Elevated forest fire hazard expected to continue


DISTRICT (Special) — The Ontario Ministry of Natural Resources and Forestry (MNRF) reported Sunday evening, August 5, that there were 42 active forest fires across the northeast. Of these, 19 are not yet under control, 23 are either being held, under control or being observed.

There were two new fires confirmed Sunday, August 5. Bancroft 19 covers 0.5 of a hectare. It is located approximately five kilometres southeast of Big Burnt Lake, and 14 kilometres east of Highway 46.

Sudbury 101 measures 0.9 of a hectare and is located approximately 16 kilometres southwest of St-Charles.

Incident Management Teams are in place in the region. They are managing priority fires in the following areas: Lady Evelyn Cluster, Parry Sound 33, and Pembroke Cluster.

The Lady Evelyn Fire Cluster was first recorded on July 8. It measures 27,285 hectares and is not under control. More precipitation fell Sunday evening over the fire. Lightning was also recorded in the area.

All heavy equipment assigned to the fire has been released. Values protection equipment remains in place. Travel restrictions around this fire remain in place. Helicopter buckets will be available and utilized as needed. Forest firefighter crews continue to transition on and off the fire.

Ontario is receiving support from across Canada, the United States and Mexico to assist with the fire situation. A total of 556 firefighters and support staff are currently in the province. Alberta is providing personnel, equipment and aircraft. British Columbia is providing equipment. Newfoundland is providing personnel and equipment. Northwest Territories is providing personnel, equipment and aircraft. Nova Scotia is providing equipment. Prince Edward Island is providing personnel. New Brunswick is providing personnel. Saskatchewan is providing personnel and equipment. Quebec is providing personnel and aircraft. Minnesota, USA, is providing personnel. Wisconsin, USA, is providing personnel. Mexico is providing personnel. Parks Canada is providing personnel. Additional personnel and equipment are expected to arrive in the province in the coming days.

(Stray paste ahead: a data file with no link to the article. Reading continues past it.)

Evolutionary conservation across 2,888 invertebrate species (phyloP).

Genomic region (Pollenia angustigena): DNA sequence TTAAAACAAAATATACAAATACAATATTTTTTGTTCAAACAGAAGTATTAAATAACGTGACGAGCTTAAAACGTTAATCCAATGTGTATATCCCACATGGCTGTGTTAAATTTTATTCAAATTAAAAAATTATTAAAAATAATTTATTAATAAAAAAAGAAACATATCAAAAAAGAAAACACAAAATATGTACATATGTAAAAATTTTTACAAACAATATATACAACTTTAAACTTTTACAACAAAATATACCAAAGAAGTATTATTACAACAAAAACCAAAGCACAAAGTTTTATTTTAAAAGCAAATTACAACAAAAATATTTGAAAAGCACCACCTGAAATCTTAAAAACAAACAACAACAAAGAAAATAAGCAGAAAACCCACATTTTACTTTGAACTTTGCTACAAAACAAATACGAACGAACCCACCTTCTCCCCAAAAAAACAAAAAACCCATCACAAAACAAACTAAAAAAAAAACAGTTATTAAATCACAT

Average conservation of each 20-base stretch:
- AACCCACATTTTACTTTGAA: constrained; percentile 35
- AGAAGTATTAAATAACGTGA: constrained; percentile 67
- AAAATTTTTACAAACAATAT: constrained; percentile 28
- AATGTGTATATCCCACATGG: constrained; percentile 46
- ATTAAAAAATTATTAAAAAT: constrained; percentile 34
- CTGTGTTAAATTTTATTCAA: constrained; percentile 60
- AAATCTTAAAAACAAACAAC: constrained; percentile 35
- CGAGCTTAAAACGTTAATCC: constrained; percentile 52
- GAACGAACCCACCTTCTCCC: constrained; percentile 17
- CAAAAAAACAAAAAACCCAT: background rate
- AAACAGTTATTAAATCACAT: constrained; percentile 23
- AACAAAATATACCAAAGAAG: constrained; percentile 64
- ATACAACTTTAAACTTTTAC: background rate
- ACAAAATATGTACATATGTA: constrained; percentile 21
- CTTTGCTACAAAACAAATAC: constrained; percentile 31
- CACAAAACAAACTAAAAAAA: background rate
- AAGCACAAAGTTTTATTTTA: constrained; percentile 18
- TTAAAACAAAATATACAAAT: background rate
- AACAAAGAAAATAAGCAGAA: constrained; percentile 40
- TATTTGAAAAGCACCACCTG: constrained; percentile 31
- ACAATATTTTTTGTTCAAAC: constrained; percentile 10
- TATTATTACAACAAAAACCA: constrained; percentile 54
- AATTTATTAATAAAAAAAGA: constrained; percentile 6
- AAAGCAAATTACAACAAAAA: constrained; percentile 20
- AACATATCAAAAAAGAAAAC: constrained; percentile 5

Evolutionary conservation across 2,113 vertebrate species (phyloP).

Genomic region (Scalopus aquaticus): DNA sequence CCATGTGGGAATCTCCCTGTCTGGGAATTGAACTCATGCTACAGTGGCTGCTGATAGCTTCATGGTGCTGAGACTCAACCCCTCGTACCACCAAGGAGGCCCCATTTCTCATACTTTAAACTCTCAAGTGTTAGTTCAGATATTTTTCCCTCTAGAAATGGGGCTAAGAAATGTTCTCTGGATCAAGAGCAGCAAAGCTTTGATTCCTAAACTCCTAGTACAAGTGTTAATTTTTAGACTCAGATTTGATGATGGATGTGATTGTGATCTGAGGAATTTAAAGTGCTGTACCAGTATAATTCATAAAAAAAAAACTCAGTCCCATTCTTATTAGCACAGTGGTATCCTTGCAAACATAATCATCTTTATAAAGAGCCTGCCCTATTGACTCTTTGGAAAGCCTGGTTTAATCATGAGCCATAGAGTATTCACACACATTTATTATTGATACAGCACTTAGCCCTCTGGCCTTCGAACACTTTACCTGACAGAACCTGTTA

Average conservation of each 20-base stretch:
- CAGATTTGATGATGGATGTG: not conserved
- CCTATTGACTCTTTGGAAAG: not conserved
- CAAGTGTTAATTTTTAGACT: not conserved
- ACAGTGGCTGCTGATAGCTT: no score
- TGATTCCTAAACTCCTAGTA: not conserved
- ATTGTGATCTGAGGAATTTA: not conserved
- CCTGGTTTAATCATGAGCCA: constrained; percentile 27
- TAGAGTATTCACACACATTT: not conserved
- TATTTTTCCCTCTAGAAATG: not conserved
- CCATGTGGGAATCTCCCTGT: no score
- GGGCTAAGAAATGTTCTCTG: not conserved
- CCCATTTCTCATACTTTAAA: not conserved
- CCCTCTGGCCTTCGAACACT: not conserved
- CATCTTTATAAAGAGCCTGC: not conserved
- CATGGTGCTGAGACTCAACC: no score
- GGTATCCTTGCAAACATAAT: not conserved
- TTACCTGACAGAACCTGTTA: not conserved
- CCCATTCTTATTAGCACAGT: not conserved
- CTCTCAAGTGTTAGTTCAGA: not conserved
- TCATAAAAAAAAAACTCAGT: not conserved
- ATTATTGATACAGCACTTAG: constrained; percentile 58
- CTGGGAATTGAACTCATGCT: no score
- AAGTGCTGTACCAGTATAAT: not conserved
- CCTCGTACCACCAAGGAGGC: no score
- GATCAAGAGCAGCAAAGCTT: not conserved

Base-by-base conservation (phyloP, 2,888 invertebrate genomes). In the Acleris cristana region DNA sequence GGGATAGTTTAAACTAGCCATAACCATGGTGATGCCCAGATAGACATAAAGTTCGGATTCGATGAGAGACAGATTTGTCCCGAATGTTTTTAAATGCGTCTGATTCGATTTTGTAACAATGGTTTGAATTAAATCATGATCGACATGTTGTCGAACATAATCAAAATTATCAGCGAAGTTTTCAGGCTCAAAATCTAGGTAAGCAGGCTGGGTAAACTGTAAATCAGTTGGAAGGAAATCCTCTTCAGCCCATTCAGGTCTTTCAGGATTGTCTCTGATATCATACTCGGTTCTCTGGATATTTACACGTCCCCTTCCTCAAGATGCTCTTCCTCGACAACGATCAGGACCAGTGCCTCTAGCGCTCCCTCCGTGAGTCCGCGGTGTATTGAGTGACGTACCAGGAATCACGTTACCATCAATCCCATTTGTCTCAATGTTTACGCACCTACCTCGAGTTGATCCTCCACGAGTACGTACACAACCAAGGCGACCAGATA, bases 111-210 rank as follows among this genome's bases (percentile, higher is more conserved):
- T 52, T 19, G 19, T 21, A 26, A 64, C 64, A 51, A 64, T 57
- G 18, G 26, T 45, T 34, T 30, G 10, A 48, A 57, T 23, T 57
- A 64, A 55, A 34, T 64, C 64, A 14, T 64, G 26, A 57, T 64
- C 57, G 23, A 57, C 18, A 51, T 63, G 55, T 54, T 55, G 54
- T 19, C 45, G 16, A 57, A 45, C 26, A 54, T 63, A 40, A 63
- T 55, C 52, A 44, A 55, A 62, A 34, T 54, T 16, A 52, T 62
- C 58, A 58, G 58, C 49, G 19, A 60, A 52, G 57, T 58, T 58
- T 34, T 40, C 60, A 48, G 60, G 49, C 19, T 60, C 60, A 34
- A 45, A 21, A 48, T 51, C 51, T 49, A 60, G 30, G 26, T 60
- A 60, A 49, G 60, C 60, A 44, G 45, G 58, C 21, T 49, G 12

Due to the extreme fire hazard, several recent periods of heavy lightning, little precipitation and increased forest fire activity, the MNRF has expanded the Restricted Fire Zone to include parts of the Southern Region of Ontario. This expansion of the current Restricted Fire Zone will remain in place until further notice. During a Restricted Fire Zone, the use of open fires – such as campfires, or burning of brush or debris is restricted. Failure to comply could result in fines of up to $25,000 and three months in jail, as well as financial responsibility for the costs incurred in fighting a forest fire. Portable gas or propane stoves are permitted for use for cooking or warmth, though they should be closely monitored. Portable charcoal BBQs and Hibachis are not permitted unless within 100 metres of a dwelling, or within an organized campground.

Commercial campground operators may allow their guests to enjoy campfires during a Restricted Fire Zone period provided they meet certain conditions in the Outdoor Fires Regulation (207/96). The Restricted Fire Zone is a temporary measure to reduce the number of new human-caused wildfires as the Aviation Forest Fire and Emergency Services branch of the MNRF expects the elevated forest fire hazard to continue into the foreseeable future.

Elevated forest fire hazard expected to continue was last modified: August 6th, 2018 by Editorial Staff